HANG TIME, TEXAS – Some things are just natural. Painters paint, writers write, singers sing, coaches coach.
Jerry Sloan is a coach.
So how much longer will be it before the 69-year-old Hall of Famer and former fixture with the Jazz is back on an NBA sideline?
According to Sam Amick of SI.com, maybe sooner than you think.
“I think if the right situation came along, whatever that is,” he said before pausing to ponder. “I don’t know what the right situation is. We’ll have to wait and see, I guess.”
He’ll be waiting for the phone to ring again at his home in Utah, where he became the NBA’s third-most winningest coach of all time (1,221-803) before abruptly stepping down last February. After 23 seasons, the job became too taxing for the longest tenured coach in league history.
Back when he first walked away from the Jazz, Sloan wasn’t mentally and physically ready to jump right back in and set up camp on another sideline. But anyone who has ever spent time around him could hardly see Sloan permanently adopting the lifestyle of the gentleman farmer back on his spread in McLeansboro, Ill.
“Before, I was just visiting with people [from teams], but they knew that I wasn’t ready to coach … back in the summer,” said Sloan, who returned to his house in Utah in recent months. “I didn’t know if anybody was going to call [after that]. Maybe they won’t. I don’t know what my reaction would be. I had some people call when they’d lost their coaches. I was honest with them.”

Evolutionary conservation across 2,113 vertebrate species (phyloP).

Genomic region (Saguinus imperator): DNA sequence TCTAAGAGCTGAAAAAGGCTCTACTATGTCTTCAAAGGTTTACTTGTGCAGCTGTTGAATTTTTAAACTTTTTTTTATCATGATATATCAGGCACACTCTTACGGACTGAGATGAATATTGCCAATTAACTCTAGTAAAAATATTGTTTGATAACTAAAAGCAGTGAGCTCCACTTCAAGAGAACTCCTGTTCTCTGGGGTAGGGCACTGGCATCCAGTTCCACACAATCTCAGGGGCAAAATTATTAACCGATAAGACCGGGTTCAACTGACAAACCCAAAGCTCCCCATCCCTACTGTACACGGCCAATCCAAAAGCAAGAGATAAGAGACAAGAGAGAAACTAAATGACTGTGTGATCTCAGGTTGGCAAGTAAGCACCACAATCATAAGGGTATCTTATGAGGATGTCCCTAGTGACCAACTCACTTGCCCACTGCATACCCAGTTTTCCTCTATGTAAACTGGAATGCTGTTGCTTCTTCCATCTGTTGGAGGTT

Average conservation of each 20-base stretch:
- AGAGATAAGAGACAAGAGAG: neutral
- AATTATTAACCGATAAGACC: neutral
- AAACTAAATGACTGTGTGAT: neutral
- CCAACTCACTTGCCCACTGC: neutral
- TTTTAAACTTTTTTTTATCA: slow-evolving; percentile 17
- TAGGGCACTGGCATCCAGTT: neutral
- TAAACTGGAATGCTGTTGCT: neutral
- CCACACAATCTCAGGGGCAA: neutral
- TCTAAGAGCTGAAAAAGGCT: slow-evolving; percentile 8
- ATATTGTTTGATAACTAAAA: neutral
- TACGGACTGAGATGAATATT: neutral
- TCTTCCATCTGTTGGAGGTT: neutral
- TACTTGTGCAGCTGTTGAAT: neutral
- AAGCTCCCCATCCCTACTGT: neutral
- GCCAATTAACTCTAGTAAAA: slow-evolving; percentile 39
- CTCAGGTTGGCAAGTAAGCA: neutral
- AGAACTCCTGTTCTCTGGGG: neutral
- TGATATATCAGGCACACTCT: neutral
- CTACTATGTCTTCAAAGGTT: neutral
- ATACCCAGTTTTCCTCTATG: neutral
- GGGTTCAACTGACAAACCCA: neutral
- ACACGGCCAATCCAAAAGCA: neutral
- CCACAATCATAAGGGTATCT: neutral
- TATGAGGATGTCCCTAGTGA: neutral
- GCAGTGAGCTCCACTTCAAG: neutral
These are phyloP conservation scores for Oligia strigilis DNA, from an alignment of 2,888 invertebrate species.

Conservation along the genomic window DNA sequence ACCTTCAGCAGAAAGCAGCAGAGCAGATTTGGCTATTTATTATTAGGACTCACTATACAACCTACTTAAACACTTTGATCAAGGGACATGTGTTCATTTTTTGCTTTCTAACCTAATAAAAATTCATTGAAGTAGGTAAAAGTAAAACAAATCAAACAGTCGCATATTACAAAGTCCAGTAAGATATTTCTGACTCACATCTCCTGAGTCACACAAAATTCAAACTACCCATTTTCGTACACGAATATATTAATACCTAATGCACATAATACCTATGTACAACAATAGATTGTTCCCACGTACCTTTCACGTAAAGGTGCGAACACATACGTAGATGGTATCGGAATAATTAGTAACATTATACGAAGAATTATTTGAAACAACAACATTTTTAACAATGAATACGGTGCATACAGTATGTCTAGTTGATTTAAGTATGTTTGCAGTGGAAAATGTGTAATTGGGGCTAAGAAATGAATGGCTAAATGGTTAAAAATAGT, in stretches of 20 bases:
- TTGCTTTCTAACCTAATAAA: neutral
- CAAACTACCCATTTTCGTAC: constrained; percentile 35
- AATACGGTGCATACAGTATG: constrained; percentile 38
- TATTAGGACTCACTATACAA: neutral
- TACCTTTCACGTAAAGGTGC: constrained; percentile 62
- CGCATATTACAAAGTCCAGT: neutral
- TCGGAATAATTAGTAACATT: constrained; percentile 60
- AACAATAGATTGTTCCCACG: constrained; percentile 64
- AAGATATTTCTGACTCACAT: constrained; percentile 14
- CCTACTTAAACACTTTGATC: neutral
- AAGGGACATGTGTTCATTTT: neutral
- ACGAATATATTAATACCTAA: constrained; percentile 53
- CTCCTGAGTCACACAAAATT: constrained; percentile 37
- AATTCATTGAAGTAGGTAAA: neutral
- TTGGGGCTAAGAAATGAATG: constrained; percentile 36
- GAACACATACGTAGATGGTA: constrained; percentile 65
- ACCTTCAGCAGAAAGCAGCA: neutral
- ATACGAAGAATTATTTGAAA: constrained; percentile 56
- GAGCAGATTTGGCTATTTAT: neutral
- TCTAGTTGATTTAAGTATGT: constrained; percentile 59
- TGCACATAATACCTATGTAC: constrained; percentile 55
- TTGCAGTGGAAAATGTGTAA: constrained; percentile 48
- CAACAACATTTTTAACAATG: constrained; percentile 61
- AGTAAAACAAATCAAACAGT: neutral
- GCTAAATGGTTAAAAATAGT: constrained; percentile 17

But the honest truth has changed since then. And considering energy has played such a significant part in Sloan’s decision-making, he’s sounding as if a return could be in the cards.
“My energy level has changed a great deal since I quit coaching,” said Sloan, who is an avid walker. “It’s changed a lot now. I’ve had time to work out. I feel better.
“I had a chance to relax, to do something that I haven’t had the time to do in 30 years. That’s rewarding. You have time to spend with the family and have Thanksgiving and things like that. I enjoyed all of that. But [returning to coaching] is a decision where, if somebody talked to me, I’d review the situation like anybody else and take it from there.”
It’s downright shocking that the Kings didn’t at least feel him out when they let Paul Westphal go last week. But it certainly won’t the last opportunity to open up this season.
Despite assurances from the front office, how much longer can the winless Wizards stand behind Flip Saunders? And just for fun, how fast might Deron Williams’ head hit the ceiling if somebody told him the Nets were just thinking about hiring Sloan as an answer to their 2-8 start?